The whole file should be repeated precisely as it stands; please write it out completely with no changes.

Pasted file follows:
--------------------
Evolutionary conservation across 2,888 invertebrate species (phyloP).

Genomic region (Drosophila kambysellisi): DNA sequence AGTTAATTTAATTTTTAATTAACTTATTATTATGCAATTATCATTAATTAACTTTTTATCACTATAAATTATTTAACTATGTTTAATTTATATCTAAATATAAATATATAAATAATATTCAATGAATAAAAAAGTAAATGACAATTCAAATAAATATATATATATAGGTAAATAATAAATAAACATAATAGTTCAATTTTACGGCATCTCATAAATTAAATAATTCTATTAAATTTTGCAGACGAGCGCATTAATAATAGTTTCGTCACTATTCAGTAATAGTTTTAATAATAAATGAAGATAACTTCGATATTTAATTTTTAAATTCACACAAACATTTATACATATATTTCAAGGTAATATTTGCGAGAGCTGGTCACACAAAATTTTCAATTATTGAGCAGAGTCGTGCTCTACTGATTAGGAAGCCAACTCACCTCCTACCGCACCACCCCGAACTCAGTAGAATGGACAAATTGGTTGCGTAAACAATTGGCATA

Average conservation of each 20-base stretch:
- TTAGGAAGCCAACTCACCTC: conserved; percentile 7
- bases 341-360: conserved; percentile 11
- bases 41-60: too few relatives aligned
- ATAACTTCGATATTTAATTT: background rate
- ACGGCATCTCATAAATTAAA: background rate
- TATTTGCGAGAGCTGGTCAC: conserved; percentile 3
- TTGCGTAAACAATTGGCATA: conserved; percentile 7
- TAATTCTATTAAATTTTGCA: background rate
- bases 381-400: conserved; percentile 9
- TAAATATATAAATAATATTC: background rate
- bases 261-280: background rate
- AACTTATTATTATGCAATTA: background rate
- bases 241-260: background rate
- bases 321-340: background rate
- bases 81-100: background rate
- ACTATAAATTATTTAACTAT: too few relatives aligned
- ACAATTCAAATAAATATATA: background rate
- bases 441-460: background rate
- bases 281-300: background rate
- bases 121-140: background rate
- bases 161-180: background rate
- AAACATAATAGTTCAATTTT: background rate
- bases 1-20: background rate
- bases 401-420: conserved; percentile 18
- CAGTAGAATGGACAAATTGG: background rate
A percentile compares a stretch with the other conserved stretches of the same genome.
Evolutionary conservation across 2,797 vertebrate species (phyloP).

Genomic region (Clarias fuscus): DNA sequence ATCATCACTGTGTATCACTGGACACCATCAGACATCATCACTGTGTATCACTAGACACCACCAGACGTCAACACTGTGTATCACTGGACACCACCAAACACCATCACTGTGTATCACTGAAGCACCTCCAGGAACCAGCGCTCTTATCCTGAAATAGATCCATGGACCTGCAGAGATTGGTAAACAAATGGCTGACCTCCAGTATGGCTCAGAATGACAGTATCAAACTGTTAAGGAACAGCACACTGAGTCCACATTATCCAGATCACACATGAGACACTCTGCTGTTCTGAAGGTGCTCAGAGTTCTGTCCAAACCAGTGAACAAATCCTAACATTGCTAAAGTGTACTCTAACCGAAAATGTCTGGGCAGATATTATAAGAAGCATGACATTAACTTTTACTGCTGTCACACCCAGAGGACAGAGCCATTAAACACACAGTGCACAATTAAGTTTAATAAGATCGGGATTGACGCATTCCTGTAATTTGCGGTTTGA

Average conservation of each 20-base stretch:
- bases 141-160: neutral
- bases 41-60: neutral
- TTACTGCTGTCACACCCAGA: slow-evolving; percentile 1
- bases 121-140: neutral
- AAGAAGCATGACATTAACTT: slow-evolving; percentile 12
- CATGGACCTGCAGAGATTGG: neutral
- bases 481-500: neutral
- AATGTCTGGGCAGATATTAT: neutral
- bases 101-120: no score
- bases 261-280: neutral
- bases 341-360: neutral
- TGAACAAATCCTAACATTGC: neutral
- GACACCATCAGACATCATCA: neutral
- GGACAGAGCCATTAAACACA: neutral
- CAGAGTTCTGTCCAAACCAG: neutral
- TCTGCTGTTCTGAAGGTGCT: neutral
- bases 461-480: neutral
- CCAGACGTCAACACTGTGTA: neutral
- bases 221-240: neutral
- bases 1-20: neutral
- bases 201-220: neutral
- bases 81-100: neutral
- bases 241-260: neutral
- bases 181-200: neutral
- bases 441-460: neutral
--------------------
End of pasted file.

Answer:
Evolutionary conservation across 2,888 invertebrate species (phyloP).

Genomic region (Drosophila kambysellisi): DNA sequence AGTTAATTTAATTTTTAATTAACTTATTATTATGCAATTATCATTAATTAACTTTTTATCACTATAAATTATTTAACTATGTTTAATTTATATCTAAATATAAATATATAAATAATATTCAATGAATAAAAAAGTAAATGACAATTCAAATAAATATATATATATAGGTAAATAATAAATAAACATAATAGTTCAATTTTACGGCATCTCATAAATTAAATAATTCTATTAAATTTTGCAGACGAGCGCATTAATAATAGTTTCGTCACTATTCAGTAATAGTTTTAATAATAAATGAAGATAACTTCGATATTTAATTTTTAAATTCACACAAACATTTATACATATATTTCAAGGTAATATTTGCGAGAGCTGGTCACACAAAATTTTCAATTATTGAGCAGAGTCGTGCTCTACTGATTAGGAAGCCAACTCACCTCCTACCGCACCACCCCGAACTCAGTAGAATGGACAAATTGGTTGCGTAAACAATTGGCATA

Average conservation of each 20-base stretch:
- TTAGGAAGCCAACTCACCTC: conserved; percentile 7
- bases 341-360: conserved; percentile 11
- bases 41-60: too few relatives aligned
- ATAACTTCGATATTTAATTT: background rate
- ACGGCATCTCATAAATTAAA: background rate
- TATTTGCGAGAGCTGGTCAC: conserved; percentile 3
- TTGCGTAAACAATTGGCATA: conserved; percentile 7
- TAATTCTATTAAATTTTGCA: background rate
- bases 381-400: conserved; percentile 9
- TAAATATATAAATAATATTC: background rate
- bases 261-280: background rate
- AACTTATTATTATGCAATTA: background rate
- bases 241-260: background rate
- bases 321-340: background rate
- bases 81-100: background rate
- ACTATAAATTATTTAACTAT: too few relatives aligned
- ACAATTCAAATAAATATATA: background rate
- bases 441-460: background rate
- bases 281-300: background rate
- bases 121-140: background rate
- bases 161-180: background rate
- AAACATAATAGTTCAATTTT: background rate
- bases 1-20: background rate
- bases 401-420: conserved; percentile 18
- CAGTAGAATGGACAAATTGG: background rate
A percentile compares a stretch with the other conserved stretches of the same genome.
Evolutionary conservation across 2,797 vertebrate species (phyloP).

Genomic region (Clarias fuscus): DNA sequence ATCATCACTGTGTATCACTGGACACCATCAGACATCATCACTGTGTATCACTAGACACCACCAGACGTCAACACTGTGTATCACTGGACACCACCAAACACCATCACTGTGTATCACTGAAGCACCTCCAGGAACCAGCGCTCTTATCCTGAAATAGATCCATGGACCTGCAGAGATTGGTAAACAAATGGCTGACCTCCAGTATGGCTCAGAATGACAGTATCAAACTGTTAAGGAACAGCACACTGAGTCCACATTATCCAGATCACACATGAGACACTCTGCTGTTCTGAAGGTGCTCAGAGTTCTGTCCAAACCAGTGAACAAATCCTAACATTGCTAAAGTGTACTCTAACCGAAAATGTCTGGGCAGATATTATAAGAAGCATGACATTAACTTTTACTGCTGTCACACCCAGAGGACAGAGCCATTAAACACACAGTGCACAATTAAGTTTAATAAGATCGGGATTGACGCATTCCTGTAATTTGCGGTTTGA

Average conservation of each 20-base stretch:
- bases 141-160: neutral
- bases 41-60: neutral
- TTACTGCTGTCACACCCAGA: slow-evolving; percentile 1
- bases 121-140: neutral
- AAGAAGCATGACATTAACTT: slow-evolving; percentile 12
- CATGGACCTGCAGAGATTGG: neutral
- bases 481-500: neutral
- AATGTCTGGGCAGATATTAT: neutral
- bases 101-120: no score
- bases 261-280: neutral
- bases 341-360: neutral
- TGAACAAATCCTAACATTGC: neutral
- GACACCATCAGACATCATCA: neutral
- GGACAGAGCCATTAAACACA: neutral
- CAGAGTTCTGTCCAAACCAG: neutral
- TCTGCTGTTCTGAAGGTGCT: neutral
- bases 461-480: neutral
- CCAGACGTCAACACTGTGTA: neutral
- bases 221-240: neutral
- bases 1-20: neutral
- bases 201-220: neutral
- bases 81-100: neutral
- bases 241-260: neutral
- bases 181-200: neutral
- bases 441-460: neutral